Building Your Range
Steph Curry has been great for the game of basketball. He’s made shooting cool again. I’m about as critical as anyone about shooters, but even I agree he’s probably the greatest shot-maker that the game has ever seen. That doesn’t mean I think he has the best form or that others couldn’t beat him in a shooting contest on a given day or put up better numbers for a season. I just mean that when you factor everything in, he’s one of the best at putting the ball in the basket.
With every great player, there is something that young players see and want to emulate, even if it is something that would make their head coach cringe. With Steph, it is probably his range. He is so good from outside that he’s probably one of only five players in the world that shouldn’t think twice about letting it fly off the dribble from 30 feet. Steph’s head coach probably doesn’t grimace nearly as much when Steph launches from four feet behind the line nearly as much as if someone else did. And young players love it.
They ask all the time, “how do I build my range?” Or, “I want to be able to shoot threes better, what do I need to do?”
I have a few answers for you, but you probably aren’t going to like all of them. Some of them are the honest truths that many players don’t like to hear, but need to take to heart.
Building range takes time. A lot of time. Not “a couple of weeks” a-lot either. I’m talking years. You need to be patient and realistic. While there are little things that you can do to better synchronize your shooting motion and increase your range a little, that pales in comparison to how much you’ll gain just by getting older by three years.
There are basically no shooters that can shoot the ball well (properly) from that range when they are 10 years old. Sure, they may be good for their age, but if we compare them to good shooters a few years older, they will probably lose by a wide margin. The reality is that 10 year olds aren’t physically strong enough to shoot the ball 20+ feet without creating a lot of negative energy and developing bad habits.
But don’t worry. I can guarantee that three years later they will be much stronger. You just can’t expect that to happen in one day/week/month/year. Malcolm Gladwell is an author who wrote about people who master their skills. He proposed in his book ”Outliers” that it takes 10,000 hours of deliberate (proper) practice to become world class at a skill. Make sure you spend your practice time wisely, using your proper shooting technique on every shot. You don’t want to waste your hours.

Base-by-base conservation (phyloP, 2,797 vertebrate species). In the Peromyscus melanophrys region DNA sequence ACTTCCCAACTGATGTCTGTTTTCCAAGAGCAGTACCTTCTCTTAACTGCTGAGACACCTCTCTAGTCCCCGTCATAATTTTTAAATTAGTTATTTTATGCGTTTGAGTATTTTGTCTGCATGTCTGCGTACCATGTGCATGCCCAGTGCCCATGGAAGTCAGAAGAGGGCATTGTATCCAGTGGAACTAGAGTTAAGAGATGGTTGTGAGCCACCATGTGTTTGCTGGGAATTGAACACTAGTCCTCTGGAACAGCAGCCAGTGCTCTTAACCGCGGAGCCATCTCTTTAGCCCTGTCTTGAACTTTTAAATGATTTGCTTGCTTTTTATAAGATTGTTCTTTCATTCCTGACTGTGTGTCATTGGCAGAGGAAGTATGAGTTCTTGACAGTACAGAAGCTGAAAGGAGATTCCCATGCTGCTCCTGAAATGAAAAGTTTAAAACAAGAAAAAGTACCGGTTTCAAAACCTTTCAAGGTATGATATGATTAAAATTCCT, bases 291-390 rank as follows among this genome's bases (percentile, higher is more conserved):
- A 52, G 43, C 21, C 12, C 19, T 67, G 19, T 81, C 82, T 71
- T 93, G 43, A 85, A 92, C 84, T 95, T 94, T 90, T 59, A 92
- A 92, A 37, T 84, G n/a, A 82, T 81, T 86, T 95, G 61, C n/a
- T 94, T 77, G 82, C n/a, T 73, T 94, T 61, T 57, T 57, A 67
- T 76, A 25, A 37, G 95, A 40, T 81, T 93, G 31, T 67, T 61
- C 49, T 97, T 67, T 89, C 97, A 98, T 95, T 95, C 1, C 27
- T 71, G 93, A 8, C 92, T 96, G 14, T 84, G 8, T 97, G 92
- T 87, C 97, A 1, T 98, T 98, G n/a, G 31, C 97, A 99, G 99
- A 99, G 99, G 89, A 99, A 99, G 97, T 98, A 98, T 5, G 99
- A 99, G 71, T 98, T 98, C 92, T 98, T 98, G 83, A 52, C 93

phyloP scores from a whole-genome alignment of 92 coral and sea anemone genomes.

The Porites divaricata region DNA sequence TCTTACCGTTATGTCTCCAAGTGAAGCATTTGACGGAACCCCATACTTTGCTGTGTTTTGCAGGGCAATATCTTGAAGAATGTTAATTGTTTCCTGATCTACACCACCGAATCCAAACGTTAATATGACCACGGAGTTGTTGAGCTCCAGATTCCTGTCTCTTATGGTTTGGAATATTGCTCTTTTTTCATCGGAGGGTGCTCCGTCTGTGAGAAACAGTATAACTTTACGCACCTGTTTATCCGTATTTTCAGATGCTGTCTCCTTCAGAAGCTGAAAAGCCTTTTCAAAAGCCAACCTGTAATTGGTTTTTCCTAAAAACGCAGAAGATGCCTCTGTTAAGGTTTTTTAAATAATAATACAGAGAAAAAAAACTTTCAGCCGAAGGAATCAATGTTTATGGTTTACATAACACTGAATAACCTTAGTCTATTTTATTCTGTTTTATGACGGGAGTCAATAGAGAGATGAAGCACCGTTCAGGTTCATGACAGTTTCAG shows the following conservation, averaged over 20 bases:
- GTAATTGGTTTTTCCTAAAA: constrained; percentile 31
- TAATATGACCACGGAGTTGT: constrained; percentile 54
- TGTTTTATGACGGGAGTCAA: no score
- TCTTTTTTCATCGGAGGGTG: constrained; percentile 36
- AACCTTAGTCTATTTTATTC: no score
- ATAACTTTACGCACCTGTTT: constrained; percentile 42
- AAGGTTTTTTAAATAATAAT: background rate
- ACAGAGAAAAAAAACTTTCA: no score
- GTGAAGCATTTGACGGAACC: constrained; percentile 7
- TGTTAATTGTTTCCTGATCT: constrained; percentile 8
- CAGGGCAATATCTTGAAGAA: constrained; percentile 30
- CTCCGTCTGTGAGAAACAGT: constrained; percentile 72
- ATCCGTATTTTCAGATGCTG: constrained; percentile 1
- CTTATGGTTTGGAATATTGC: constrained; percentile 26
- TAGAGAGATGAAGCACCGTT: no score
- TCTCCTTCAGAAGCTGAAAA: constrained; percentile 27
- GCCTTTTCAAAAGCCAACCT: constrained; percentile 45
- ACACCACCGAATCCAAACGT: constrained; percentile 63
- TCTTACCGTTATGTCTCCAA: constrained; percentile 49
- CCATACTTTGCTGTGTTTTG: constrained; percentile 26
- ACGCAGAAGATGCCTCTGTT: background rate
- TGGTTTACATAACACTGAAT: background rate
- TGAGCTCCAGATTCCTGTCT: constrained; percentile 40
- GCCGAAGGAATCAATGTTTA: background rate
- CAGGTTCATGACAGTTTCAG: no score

I heard someone use this expression when talking about lifting weights. The squeaky point is the point where the lifter feels like they can’t possibly lift the weight again, but their spotter gives them the slightest bit of help and keep the lift moving.
Every shooter has their own squeaky point. Let’s use the example of 19 feet; the shooter can shoot with great form and get great results, but if they step back one more foot to 20 feet, they know that their shot form changes and the results drop off dramatically. It could be between 19 and 20 feet, 12 and 13, or 30 to 31 feet. Everyone has one, and everyone’s distance is different. For me personally, it is around the college three point line. One foot inside the line and I trust my shot. On the line I know I’m not as good. I can still make them, and most people probably won’t see a difference. But i know there is. I can feel it.
Just like a weightlifter who can’t lift 225lbs shouldn’t just sit at the bar trying to lift that weight, we need to find where your honest squeaky point is and live in that range. One big step forward from that point, back to that point, but not beyond. This is where you should be getting the majority of your shot repetitions. Don’t break form.
I’m not going to get into a lot of detail here because this isn’t my area of expertise, but if you want to increase your range you need to be getting stronger. Seek out a trained professional to give you advice about how to do this.
SYNCHRONIZE YOUR SHOT
Players need to learn how to have their whole shot working together in order to maximize their range. They need to have their feet, ankles, knees, hips, shoulders, elbow, arm, wrist and hand all extending correctly in tandem to maximize their power. Want a simplified version? Push with your feet the same time your elbow lifts from your shot pocket so that your legs and elbow extend at the same time your wrist snaps.
Lastly, be smart about the shots you are taking. Several players have reached out to me on Instagram and Twitter to say they would like to shoot the ball from 25+ feet. Last time I checked, the goal was for your team to score more points than the other team, and both teams are going to get roughly the same number of possessions. Most players shooting from 25 feet away is tough because they’re basically saying, “no player on my team is capable of making any shot more often than I make this one.” The San Antonio Spurs have an offensive principle that is boiled down to a simple phrase: “good to great.” Turn down a mediocre shot or a good shot to find a great one. I’d guess that within one or two passes, your team could find a higher percentage shot than a 25 footer, so don’t be selfish. Don’t waste your time practicing a shot that no one on the team wants you to shoot. Work on your free throws instead.
So, be smart about your range. A lot of the tips that people give to increase your range actually sacrifice accuracy, which I would never encourage (shooting is 100% about accuracy and a better option is always one pass away). Be patient. Invest in the long term, not a quick fix.